“Activities like local economic development, the creation of new employment and professional opportunities, and strengthening local communities are no longer ‘nice-to-dos,’ but instead have become ‘must-haves’ for successful and sustainable petroleum enterprises,” he said.

Turning to NOC-IOC cooperation, Al-Falih cited several areas of partnership, such as human-resource development and cross-training, collaborative approaches to environmental issues, and joint research and technology projects.

He referred to Saudi Aramco’s pride in its joint ventures as an example of the company’s belief in capitalizing on mutually beneficial opportunities.

He illustrated some of the ways the company has put sustainability into action. “We have long been focused on trying to leverage everything we do to promote the development of the Saudi economy and society, because such contributions are an integral part of our corporate mission.”

He added that upstream focus was on the “careful, prudent stewardship of the Kingdom’s hydrocarbon resources,” before pointing out that Saudi Aramco’s long-term ethos was “a key differentiating factor between (the company) and many operators … as we emphasize the long-term management of our reservoirs alongside economic optimization.”

By comparison, Al-Falih said, Saudi Aramco’s downstream portfolio is aimed at adding value to the Kingdom’s hydrocarbon resources “and driving the creation of new jobs.” Each objective of the company’s downstream strategy “is designed to contribute to the nation’s prosperity in ways that are tangible, valuable and sustainable.”

Investment in research and development involving upstream and downstream technologies, as well as a commitment to creating a knowledge-based economy in the country, reflects Saudi Aramco’s recognition that the impact of its work and responsibilities to stakeholders “don’t stop at the gates of our refineries, gas plants and petrochemical complexes or the perimeters of our producing fields.” 

He closed his address by urging energy companies to consider the hopes, aspirations and expectations of their stakeholders as “central elements in (their) business strategies,” and to address the sustainability challenges of the social and economic development of their communities alongside business profitability and environmental protection.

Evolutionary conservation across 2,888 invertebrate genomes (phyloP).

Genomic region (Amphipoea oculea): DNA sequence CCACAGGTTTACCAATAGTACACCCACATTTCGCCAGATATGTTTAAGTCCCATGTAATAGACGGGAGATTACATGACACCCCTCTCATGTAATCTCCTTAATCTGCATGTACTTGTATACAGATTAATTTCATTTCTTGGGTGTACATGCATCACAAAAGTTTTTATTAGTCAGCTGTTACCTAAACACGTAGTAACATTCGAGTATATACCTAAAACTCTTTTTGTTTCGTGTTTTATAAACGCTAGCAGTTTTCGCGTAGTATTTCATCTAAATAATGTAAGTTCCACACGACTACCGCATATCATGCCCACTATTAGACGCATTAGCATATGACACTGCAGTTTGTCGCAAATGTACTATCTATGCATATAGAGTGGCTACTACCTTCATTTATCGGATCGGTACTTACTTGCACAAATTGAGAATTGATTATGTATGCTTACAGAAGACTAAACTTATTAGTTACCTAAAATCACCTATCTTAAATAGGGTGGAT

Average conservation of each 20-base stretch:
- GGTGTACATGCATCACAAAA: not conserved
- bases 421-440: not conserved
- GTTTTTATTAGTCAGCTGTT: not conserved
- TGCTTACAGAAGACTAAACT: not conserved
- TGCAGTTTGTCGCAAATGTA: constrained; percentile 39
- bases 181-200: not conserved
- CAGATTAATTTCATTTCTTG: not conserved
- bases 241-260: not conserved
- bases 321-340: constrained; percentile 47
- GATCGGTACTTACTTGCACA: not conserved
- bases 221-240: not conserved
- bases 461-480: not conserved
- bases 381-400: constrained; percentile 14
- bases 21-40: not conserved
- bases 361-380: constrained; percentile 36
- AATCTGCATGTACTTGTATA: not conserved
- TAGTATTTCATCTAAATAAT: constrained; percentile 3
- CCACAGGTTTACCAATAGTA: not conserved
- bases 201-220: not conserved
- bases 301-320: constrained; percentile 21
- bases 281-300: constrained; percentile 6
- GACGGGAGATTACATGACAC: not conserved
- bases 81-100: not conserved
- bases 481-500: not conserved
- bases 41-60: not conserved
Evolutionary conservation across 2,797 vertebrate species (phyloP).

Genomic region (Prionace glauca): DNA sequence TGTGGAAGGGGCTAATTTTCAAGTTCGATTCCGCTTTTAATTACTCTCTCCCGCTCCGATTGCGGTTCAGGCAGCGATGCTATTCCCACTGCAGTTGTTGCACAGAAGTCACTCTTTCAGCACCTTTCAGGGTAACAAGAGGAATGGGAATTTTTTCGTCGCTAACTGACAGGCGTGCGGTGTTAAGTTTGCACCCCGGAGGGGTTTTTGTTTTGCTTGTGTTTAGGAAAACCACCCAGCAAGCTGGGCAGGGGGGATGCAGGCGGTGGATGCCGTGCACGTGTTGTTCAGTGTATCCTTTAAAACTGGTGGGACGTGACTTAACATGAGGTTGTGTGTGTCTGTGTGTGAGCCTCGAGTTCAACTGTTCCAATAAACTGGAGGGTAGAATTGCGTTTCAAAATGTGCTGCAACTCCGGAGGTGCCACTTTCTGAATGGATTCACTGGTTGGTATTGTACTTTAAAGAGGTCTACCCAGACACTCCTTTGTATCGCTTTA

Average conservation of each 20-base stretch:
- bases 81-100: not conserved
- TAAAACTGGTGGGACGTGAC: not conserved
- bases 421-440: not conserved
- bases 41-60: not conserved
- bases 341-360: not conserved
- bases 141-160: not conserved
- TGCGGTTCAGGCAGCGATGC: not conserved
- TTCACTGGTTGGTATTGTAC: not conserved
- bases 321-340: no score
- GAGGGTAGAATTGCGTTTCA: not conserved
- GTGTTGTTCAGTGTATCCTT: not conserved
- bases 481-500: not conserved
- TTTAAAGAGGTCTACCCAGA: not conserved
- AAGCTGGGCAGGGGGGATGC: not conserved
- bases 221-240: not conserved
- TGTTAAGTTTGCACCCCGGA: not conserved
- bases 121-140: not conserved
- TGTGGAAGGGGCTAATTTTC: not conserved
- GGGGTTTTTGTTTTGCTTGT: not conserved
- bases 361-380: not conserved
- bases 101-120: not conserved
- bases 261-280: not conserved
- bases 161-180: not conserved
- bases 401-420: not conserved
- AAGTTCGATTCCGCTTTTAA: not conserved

With so many unknowns ahead, Al-Falih said one thing is certain: The oil business of the future will not resemble that of the past and neither will society’s expectations.

SATORP Financing Recognized

15 April 2011 | comments (1) | Saudi Aramco News | by

DHAHRAN, April 13, 2011 –  Saudi Aramco Total Refining and Petrochemical Co. (SATORP), the Saudi Aramco joint venture with French oil giant Total S.A., is a big deal not only for the company and the Kingdom, but also for the world of finance.

Sixteen-year financing for the mega-project, which closed in October, has since won two international awards.

SATORP Financing Recognized The people behind the Saudi Aramco Total Refining and Petrochemical Co. financing appear in Dubai to accept the Middle East Oil and Gas Deal of the Year award from Project Finance Magazine.

In January, Project Finance International (PFI), one of the industry’s leading journals, recognized the SATORP financing as the Middle East Petrochemicals Deal of the Year during its awards ceremony in London. And in February in Dubai, SATORP was recognized by another of the industry’s best-known journals, Project Finance Magazine, as the Middle East Oil and Gas Deal of the Year.

The awards reflect the size of the transaction, the strength of the sponsors, the benchmark pricing and the multi-source financing of the deal.

“The deal is significant not only for its scale and low debt margins so soon after the credit crunch,” Project Finance Magazine said, “but it is also the first time since the 1990s that project finance banks have accepted net refinery margin risk (the ups and downs in profits due to changes in refined product and crude oil prices in the market) on a greenfield (new) project.”

SATORP’s financing was well-received by a diverse group of local, regional and international banks.

The large number of project lenders is a sign of commitment and confidence in the project, the sponsors and the Kingdom, organizers say. The 19 loan facilities include dual-currency (U.S. dollar and Saudi riyal) commercial and dual-currency Islamic facilities, seven export credit agencies (ECA) and local developmental agencies.

ECA financing included direct and covered loans from the Japan Bank for International Cooperation, the Export-Import Bank for Korea (KEXIM), the Korea Trade Insurance Corp. (K-sure), Spain’s Companía Espanola de Seguros de Credito a la Exportacion, France’s Compagnie Francaise d’Assurance pour le Commerce Exterieur, Germany’s Euler Hermes Kreditversicherungs-AG, and Japan’s Nippon Export and Investment Insurance.

There are also Saudi riyal facilities covered by KEXIM and K-sure, which, according to experts, is unprecedented in the project-financing market. Furthermore, Saudi Arabia’s Public Investment Fund loan was instrumental in the close of this landmark transaction.

Jamal Al-Rammah, general manager of Corporate Project Finance Development, said SATORP’s financing is an important landmark, with the largest number of financing facilities in any one project, sourced from a broad and well-respected collection of financial institutions. That means favorable pricing for SATORP, which will pave the way in the post-financial-crisis era for further mega-project financing in the region.

“SATORP’s financing was challenging and complex due its size and the many parties involved, and both of these awards are a huge honor,” Al-Rammah said. “This accomplishment would not have been achieved without the teamwork exhibited among Finance, New Business Development, Domestic Joint Venture Development and Law working together with our partner.”